Preston Copley ’07 assumed the role of director of creative development for theater at Jean Doumanian Productions in December. In his role, Copley will scout in London and other international theaters for new projects that Doumanian will produce on and off-Broadway. An athlete and involved in theater at the College, he will build on established relationships between Doumanian and artists and coordinate with the company’s vice president, Patrick Daly.
Many students spent the month of winter break at home studying for next term or, on a more realistic note, checking out new music on Spotify. Yet many members of College a cappella groups packed December with travel and performances, taking their voices out of the wilderness, and for some, out of the country.
A diary held in a Hello Kitty lunch box washes onto an island shore. A Japanese-American novelist stumbles across it and becomes enthralled with the life of its 16-year-old Japanese author, presumably the victim of a recent natural disaster. As their two lives collide across time and the Pacific, readers of Ruth Ozeki’s most recent novel, “A Tale for the Time Being,” will find themselves engrossed in the author’s tour de force exploration of home and displacement.
The Handel Society of Dartmouth College, America’s first “town-gown” choral ensemble, will perform Francis Poulenc’s “Gloria” and two other 20th century compositions tomorrow night at 7 p.m. in Spaulding Auditorium.
Finals season is upon us, ladies and gentlemen. For me, finals always bring an interesting feeling to campus.
It’s no secret that winter term is not the most popular time for students to be on campus. While you begin to brace yourself for negative temperatures and unbearable wind chill, it is also a great time to explore more of the arts events as a variety of groups will offer exciting performances to bring you out from the winter slump.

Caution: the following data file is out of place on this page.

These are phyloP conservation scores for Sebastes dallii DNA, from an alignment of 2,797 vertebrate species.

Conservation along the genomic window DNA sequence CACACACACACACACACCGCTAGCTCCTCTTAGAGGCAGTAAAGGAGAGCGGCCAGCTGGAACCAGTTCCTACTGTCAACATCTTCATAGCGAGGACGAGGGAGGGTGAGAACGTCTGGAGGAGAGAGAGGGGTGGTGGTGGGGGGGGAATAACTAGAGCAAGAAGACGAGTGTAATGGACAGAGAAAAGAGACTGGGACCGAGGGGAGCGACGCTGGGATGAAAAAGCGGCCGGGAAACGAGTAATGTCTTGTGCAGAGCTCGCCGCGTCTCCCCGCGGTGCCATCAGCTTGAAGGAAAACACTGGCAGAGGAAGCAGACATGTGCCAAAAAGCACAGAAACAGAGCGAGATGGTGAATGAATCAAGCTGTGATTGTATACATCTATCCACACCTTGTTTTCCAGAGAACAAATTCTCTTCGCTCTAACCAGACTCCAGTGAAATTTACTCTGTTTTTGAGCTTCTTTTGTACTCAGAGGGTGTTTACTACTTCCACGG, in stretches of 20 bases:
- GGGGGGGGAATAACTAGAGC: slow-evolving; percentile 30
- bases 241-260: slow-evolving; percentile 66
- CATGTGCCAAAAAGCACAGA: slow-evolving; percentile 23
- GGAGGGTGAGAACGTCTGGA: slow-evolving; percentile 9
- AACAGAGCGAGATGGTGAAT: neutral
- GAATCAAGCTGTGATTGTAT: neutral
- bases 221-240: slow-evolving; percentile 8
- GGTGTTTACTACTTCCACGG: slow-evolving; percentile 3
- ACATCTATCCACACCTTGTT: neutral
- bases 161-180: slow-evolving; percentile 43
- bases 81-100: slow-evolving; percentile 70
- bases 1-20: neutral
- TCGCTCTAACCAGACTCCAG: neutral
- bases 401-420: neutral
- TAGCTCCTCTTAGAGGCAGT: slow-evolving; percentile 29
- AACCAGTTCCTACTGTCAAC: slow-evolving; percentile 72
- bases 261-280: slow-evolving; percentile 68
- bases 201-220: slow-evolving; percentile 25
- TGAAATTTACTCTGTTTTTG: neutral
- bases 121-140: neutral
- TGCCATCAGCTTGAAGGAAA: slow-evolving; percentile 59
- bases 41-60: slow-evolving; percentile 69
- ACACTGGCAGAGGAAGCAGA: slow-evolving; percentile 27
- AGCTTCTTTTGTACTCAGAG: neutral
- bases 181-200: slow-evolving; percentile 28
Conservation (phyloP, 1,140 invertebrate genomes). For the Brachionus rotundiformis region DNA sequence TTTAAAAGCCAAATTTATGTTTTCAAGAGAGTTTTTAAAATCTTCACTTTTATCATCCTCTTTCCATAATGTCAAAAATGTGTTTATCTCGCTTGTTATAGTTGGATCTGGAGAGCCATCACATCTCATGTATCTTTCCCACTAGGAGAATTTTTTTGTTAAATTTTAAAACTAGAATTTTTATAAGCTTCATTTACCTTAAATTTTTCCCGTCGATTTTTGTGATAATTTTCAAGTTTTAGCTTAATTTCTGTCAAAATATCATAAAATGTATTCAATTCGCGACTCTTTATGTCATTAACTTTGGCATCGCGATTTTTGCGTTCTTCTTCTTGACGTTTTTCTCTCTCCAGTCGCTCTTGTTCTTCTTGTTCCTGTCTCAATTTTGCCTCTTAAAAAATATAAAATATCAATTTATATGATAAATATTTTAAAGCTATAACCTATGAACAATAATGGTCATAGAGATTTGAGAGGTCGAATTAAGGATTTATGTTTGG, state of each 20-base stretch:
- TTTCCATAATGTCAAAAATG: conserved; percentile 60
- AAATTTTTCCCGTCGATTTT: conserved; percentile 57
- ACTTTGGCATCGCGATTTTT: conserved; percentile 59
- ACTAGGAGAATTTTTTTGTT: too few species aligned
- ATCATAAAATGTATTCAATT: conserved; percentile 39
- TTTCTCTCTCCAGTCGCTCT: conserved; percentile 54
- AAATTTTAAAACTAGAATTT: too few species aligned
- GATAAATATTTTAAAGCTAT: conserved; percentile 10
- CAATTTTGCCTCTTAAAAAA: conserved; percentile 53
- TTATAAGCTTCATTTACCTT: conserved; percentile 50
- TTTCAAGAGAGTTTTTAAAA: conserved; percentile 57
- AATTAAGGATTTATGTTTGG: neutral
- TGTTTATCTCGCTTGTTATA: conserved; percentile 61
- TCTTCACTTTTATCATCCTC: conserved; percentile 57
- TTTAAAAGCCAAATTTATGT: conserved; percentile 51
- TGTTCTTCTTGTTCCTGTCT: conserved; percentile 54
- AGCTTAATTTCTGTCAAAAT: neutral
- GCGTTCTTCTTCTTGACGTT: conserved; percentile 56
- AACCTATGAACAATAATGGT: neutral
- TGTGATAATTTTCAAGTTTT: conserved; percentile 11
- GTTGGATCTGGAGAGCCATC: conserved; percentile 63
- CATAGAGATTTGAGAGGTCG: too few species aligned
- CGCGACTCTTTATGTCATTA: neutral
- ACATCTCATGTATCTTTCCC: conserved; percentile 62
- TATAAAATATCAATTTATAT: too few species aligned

Melinda Agron ’14 has always found herself in awe of well-designed structures that not only are beautiful but serve a larger purpose of bringing communities together.
Pickling noises tickle my ears as I walk in to the Sound/Unsound Exhibition.
Seven men will battle in a sales contest with their careers at stake in Bentley Theater this weekend. Directed by Max Gottschall ’15, “Glengarry Glen Ross,” written by David Mamet, is a Pulitzer Prize-winning comedy of real estate salesmen, each armed with motivations and burdened by high stakes, struggling to sell people something they don’t want.
On Wednesday, the Apple Hill string quartet will attempt to use its music to raise awareness about global conflicts, including victims of the recent violence in Syria.
Nelson Rockefeller ’30, a prominent benefactor to the College who went on to pursue an extensive career in diplomacy, was also an avid art collector. On Oct. 4, a year-long exhibition titled “The Nelson A. Rockefeller Vision: In Pursuit of the Best in the Arts of Africa, Oceania and the Americas” opened at the Metropolitan Museum of Art to commemorate Rockefeller’s passion for non-Western art.
On Nov. 7, students, faculty and community members gathered in the Hood Museum’s “Shadowplay” exhibit for a discussion of masculinity and particularly, how it is perceived in the exhibited art . The talk was one of many events for the White Ribbon Campaign last week.
“Because it’s White Ribbon Campaign and we’re really trying to engage men, one of my perspectives is that you can’t do that without analyzing masculinity and what it means to be a man,” Kyle Ashlee, director of the Center for Gender and Student Engagement (CGSE) and leader of the discussion, said.